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Old 16 August 2015, 09:28   #1
s2325
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GameSack: The Amiga CD32

Amiga CD32 on Game Sack [ Show youtube player ]
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Old 16 August 2015, 10:51   #2
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Oh well, they done good job, could select few more games, but they give good pros and cons about cd32.
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Old 16 August 2015, 10:52   #3
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They should read game manuals or watch recorded gameplay.
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Old 16 August 2015, 20:26   #4
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GameSack: The Amiga CD32

One of the shows I regular YouTube shows I catch has done an episode on the CD32

'Episode 140 - Commodore released this peculiar system in September of 1993 and it was marketed as 32-bit. It only lasted until April of 1994. Let's take a look at the system and some of its games!'

[ Show youtube player ]
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Old 16 August 2015, 22:46   #5
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It is a nice and well balanced episode even if it shows that they do not have an extensive knowledge of the Amiga(s) game library.

They could have been really harsh on the console and its library but they clearly did their best to highlight some good games out there. It is fairly obvious that they did not have access to the whole library nor did have much time to dig through it but it is a good coverage overall with a slightly longer duration moreover.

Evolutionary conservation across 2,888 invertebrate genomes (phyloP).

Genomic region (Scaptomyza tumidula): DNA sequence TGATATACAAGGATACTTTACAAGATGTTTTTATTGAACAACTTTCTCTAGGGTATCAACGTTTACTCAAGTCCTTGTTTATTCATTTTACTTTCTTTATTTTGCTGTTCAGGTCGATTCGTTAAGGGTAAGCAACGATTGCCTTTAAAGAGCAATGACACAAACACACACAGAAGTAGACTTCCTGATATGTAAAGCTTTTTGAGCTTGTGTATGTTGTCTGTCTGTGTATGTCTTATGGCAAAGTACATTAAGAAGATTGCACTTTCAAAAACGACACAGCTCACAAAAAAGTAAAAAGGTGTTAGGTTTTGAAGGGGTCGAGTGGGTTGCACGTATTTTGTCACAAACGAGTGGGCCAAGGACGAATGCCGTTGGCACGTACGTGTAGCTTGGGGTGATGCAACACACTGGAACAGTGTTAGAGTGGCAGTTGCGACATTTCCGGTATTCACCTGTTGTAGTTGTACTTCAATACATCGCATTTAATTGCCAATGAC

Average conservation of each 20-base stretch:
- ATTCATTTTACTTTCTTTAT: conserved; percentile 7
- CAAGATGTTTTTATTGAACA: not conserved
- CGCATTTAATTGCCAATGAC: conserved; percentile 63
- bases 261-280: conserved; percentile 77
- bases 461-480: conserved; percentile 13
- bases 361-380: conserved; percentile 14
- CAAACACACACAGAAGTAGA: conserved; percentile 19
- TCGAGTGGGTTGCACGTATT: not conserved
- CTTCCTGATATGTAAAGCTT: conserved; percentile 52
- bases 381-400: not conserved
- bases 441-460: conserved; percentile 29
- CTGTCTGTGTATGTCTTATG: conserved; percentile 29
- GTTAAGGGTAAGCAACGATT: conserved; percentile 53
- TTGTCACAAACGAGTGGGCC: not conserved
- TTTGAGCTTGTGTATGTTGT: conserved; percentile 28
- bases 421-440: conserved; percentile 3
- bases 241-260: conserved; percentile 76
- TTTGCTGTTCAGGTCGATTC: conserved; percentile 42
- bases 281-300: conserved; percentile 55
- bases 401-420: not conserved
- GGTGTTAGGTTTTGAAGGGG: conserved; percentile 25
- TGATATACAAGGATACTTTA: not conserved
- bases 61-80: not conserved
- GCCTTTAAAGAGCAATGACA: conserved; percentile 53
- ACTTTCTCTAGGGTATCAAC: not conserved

I hope they get to do an A500 episode one day. Joe Redifer clearly knows about the Amiga as he has mentioned the machine briefly in multiple episodes but I am fairly certain neither of them has one nor has access to a good library of games for it so I will not be holding my breath.

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They should read game manuals or watch recorded gameplay.
It takes an enormous amount of time to prepare such an episode and they could not do without taking shortcuts especially since they are not Amiga owners. These guys do this on their spare time, they cannot afford to spend too much time researching all the tips and tricks of he games they mentioned.

They can do it for the consoles because that is a field they know by heart but with the limited amount of time they can work on for each episode we cannot reasonably expect (nor demand) pro-level journalism.

If you want them to do it full time though, I would recommend to sponsor them via their patreon account. I chose to pay 4$ a month which is essentially 2$ per video, i.e., less than what I pay for coffee in a day.

Last edited by ReadOnlyCat; 16 August 2015 at 23:35.
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Old 17 August 2015, 00:02   #6
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But it is not a fail of the game that they can not work out how to change weapons...

As a longterm Amiga maniac, I can agree with their overall CD32 rating. The machine is bad. Compared to anything comparable, it just fails.
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Old 17 August 2015, 00:44   #7
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Interesting summary; initial, unexpected open-mindedness followed by a dash of xenophobia. The logic behind choosing the Genesis version of Robocod over the Amiga was pretty weak for instance. It boils down to 'ugh, it's all a bit European'.

A lot of what they concluded was fair and honest, but it's like a stranger having a pop at your family. It may be true, but you still won't stand for it.
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Old 17 August 2015, 01:50   #8
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This is the sad truth, no matter how much we love Amigas and their games, a lot of them, especially the AGA ones, paled in comparison to its contemporary console fiends. I wouldn't blame the hardware completely, though, but pit a CD-32 against a Playstation, and there's just no chance, particularly at a time that everything was going 3D.